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3.2 Append and Prepend Blocks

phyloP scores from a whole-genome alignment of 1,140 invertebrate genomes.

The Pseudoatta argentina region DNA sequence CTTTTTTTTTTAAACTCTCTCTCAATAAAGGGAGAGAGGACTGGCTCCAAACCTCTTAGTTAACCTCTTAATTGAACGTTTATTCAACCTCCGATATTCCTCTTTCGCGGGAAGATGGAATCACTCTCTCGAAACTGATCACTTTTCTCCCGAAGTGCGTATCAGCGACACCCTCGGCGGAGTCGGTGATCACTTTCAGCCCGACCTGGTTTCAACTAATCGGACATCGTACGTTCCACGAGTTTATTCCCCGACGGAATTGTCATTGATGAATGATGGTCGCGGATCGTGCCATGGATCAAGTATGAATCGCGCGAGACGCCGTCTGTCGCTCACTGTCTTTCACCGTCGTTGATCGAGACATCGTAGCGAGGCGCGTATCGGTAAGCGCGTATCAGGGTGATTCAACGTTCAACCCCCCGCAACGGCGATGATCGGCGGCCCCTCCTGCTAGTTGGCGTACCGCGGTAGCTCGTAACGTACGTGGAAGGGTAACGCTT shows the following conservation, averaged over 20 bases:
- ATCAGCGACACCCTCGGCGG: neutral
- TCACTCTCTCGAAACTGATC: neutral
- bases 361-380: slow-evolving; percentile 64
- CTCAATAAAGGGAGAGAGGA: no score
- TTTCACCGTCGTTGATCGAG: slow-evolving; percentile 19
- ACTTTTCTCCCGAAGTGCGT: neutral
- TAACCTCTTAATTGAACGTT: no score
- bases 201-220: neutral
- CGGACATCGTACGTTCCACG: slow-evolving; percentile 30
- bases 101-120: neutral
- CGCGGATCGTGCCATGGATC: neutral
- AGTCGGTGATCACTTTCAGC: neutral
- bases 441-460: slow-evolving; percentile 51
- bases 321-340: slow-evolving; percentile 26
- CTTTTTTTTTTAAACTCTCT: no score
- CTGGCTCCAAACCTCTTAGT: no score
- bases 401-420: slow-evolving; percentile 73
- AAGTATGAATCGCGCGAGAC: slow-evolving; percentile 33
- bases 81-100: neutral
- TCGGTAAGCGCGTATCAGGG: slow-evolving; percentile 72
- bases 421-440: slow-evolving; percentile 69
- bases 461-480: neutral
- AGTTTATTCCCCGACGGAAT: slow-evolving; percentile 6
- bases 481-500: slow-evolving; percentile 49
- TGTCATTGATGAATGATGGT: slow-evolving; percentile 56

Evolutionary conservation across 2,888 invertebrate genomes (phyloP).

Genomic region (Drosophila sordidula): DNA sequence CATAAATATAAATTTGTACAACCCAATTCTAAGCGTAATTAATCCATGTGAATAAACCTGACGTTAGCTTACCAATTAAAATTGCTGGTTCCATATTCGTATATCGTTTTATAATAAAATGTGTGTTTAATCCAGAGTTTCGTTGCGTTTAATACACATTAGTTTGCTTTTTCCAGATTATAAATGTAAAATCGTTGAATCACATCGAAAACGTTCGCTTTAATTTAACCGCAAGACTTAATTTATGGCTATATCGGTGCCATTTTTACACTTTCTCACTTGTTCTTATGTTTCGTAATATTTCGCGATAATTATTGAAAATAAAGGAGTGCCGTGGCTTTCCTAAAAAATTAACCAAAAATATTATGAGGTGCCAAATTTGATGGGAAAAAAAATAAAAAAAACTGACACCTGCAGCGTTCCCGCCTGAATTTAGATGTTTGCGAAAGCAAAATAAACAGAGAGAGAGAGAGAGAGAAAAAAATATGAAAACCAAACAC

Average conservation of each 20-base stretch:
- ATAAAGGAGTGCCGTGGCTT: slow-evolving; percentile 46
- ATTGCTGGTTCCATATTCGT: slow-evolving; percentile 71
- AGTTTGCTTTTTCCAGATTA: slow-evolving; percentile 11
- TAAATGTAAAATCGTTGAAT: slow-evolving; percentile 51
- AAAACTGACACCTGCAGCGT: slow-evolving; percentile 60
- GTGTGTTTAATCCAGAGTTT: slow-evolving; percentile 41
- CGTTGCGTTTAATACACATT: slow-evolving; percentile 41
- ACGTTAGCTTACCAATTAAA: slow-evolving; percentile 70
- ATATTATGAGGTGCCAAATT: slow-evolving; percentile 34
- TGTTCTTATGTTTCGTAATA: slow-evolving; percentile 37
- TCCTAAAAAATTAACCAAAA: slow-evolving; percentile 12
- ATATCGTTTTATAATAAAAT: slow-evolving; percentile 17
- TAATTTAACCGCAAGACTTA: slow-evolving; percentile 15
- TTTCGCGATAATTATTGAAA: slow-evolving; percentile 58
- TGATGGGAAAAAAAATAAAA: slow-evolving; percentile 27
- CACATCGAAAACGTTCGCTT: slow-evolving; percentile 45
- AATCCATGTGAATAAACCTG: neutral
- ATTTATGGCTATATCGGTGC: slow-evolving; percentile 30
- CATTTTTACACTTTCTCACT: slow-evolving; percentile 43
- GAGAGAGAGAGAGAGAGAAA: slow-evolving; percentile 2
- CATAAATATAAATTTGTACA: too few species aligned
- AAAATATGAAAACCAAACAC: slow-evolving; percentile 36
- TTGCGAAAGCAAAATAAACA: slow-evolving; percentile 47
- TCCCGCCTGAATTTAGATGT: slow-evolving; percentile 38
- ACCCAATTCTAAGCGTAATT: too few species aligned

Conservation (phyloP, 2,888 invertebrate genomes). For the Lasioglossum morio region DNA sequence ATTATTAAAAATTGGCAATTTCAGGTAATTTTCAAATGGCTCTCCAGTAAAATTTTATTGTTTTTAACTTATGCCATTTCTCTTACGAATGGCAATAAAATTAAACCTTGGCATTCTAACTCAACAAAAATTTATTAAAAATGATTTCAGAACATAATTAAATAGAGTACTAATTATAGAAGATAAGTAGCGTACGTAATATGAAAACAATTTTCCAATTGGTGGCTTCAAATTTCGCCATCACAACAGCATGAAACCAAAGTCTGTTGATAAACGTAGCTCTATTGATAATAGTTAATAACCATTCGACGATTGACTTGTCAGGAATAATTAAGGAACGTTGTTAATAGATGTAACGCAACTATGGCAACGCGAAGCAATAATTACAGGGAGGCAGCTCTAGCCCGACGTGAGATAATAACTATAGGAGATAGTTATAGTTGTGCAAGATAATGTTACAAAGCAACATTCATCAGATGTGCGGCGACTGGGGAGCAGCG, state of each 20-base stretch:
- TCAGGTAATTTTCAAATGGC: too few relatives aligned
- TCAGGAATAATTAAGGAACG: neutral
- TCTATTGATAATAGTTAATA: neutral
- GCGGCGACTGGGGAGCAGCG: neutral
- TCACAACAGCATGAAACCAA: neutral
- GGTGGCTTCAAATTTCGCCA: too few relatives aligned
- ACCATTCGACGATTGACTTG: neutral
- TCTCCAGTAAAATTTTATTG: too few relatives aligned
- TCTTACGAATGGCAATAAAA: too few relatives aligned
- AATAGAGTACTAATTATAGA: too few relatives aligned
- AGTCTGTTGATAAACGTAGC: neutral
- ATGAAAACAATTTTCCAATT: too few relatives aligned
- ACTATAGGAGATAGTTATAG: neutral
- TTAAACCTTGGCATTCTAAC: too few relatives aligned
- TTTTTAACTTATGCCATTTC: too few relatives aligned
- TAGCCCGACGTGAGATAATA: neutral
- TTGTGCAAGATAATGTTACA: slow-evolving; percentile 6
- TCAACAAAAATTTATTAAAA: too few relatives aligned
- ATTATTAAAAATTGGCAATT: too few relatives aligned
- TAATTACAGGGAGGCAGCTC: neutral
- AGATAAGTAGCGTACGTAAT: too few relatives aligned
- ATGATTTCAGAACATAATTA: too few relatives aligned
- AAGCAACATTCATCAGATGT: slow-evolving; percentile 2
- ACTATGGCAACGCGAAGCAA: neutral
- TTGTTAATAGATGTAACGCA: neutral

Hi, and welcome back to Top Speed HTML Development with Jade. In this lesson you're going to learn about how to append and prepend to blocks. So we're picking up exactly where we left off in the last video. Now you don't necessarily have to completely give your block's value within your template that you are setting up all your other content in. You can actually set up default content for your blocks in your base template. So in the last video, we created a header text block that gave us the content that we have up in the header here. Now that's one way to go about things, but you can also, we'll just comment this out. You can also give some default content in the parent template. So let's say Default Header. So now when we compile our HTML, we should still have header text here, but because we are not longer defining it in our index.jade file it should give us the default content that we have setup In our doc wrapper file. So there you go, the Default Header text has now been included here. Now that we have some default content set for that block, what we can do is we can append to that block, which means to attach something at the end, or we can prepend to that block, meaning we can attach something at the beginning. So, to append to a block, all you need to do is type out block append, and then the name of the block to which you want to append. So, we'll add a little text. And we'll just say appended to header. And now when we save and compile we should see ...appended to header added in here. So there you go, that's how easy it is. And you could do the same thing adding some content at the beginning of this section. It's the same process, just instead of using the keyword append, you use prepend, block prepend headertext. And we will, this time, prepend. Prepend to header. And the same thing again, you can now see that there is text added at the beginning of that section. Now why is this useful? Yes, sometimes you might want to just insert a little bit of extra text or, add in perhaps some footer notes. But it can be very useful in a more functional way than that. For example, in our current doc wrapper we have a metatag for the description, however we really need to be able to set up a different meta description tag on a page by page basis. So, what we can do is set up a block that controls all the metatags. So we will indent all the metatags and then we're going to nest them underneath a block called metatags. First three metatags we have in here we know that we want to load in all cases. But, this last metatag we want it to be different on a page by page basis. So we'll remove that from the base content that's gonna go into this metatag's block. Now in our index file, we're going to append to that metatags block. And what we'll append is the page by page meta description tag. So we write block append metatags. And we paste in the description that we took from the main page. So now, right now that will stay exactly the same. But what we can do, is create a unique entry per page. We save and compile, and now you can see you've got that unique entry every time. So you've still got the default metatags that will appear every time you extend your base doc wrapper, but you have the ability to now append a meta description that works for each individual page that you create. Another example of where this can be really useful is if you need to load in a style sheet to create some styles that are unique to your individual page. So let's say for example your links on your regular page are blue, but on one page, you want them to be red. You would choose the same method that we just did with the metatags and this time we're going to turn the area where we have linked in our style sheets into a block that can be extended. So we'll say block stylesheets, and then we will tab indent our existing link so that it becomes the content, the base content, for the stylesheets block. Save that, and now we're going to append to that block in our individual template file. So what I'm doing here is I'm loading in an additional stylesheet by appending the link element to the existing stylesheets block. Now just before I save and compile that I'll show you the current link color. So we've just got a blue link color set. And I have some CSS that I wrote for this earlier, which will overwrite those colors to be red. So I'll save and compile. And now you can see that the link color style sheet has been loaded in. And if we head over to our page, now our links are red. So whenever you need to load in some custom CSS, that's another really good way that you can take advantage of the ability to append or to prepend to custom blocks. So you might need to load some CSS in before the default style sheet, and you're gonaa be able to do that by swapping the append keyword for prepend. And just finally the other thing that I want to touch on is that you don't need to include this block keyword when you're appending and prepending. It may help you to just remember exactly what's going on but if you drop this block keyword all together when you're appending and prepending, it will still work in exactly the same way. You can see there that the HTML that we have after compilation has not changed at all. So it's just a shortcut if you prefer to just write prepend or append when you are working with this method. And with these techniques you're starting to build up a system where you can push out static web pages really quickly but you can also individually configure each one of the pages that you produce. Now in the next lesson, we're going to add even more ability to configure how each one of your pages come out and how your overall template is being deployed by using Jade's variables.

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